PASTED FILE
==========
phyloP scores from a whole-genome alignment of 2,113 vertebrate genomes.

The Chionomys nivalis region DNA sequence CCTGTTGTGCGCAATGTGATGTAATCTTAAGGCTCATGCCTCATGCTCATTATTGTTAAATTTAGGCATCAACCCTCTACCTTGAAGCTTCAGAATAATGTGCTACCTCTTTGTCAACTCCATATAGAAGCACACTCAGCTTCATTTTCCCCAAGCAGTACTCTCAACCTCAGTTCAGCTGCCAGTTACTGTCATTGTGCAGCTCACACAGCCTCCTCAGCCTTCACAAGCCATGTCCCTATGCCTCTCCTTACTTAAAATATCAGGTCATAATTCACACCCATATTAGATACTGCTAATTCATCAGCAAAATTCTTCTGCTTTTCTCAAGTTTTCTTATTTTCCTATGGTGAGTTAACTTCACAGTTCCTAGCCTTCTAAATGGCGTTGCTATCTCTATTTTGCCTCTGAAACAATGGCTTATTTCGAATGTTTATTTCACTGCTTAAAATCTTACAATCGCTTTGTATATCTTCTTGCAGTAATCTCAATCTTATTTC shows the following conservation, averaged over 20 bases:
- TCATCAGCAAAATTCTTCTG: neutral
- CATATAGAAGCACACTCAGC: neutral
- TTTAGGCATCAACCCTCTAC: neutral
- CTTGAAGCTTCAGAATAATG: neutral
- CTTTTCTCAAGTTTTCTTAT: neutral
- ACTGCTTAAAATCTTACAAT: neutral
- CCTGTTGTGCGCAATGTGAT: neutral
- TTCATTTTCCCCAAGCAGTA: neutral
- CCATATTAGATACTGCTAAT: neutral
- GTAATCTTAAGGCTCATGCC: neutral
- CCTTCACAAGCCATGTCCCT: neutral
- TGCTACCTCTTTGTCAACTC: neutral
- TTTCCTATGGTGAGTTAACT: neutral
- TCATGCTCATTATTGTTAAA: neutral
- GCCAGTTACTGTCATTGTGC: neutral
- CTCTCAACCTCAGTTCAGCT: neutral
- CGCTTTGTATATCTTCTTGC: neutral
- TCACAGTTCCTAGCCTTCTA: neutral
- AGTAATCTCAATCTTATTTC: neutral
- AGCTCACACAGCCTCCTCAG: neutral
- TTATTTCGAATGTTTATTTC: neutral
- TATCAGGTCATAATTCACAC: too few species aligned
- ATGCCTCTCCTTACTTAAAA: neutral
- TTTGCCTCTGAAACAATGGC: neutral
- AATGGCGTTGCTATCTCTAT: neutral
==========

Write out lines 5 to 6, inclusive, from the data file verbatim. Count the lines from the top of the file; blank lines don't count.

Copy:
- TTTAGGCATCAACCCTCTAC: neutral
- CTTGAAGCTTCAGAATAATG: neutral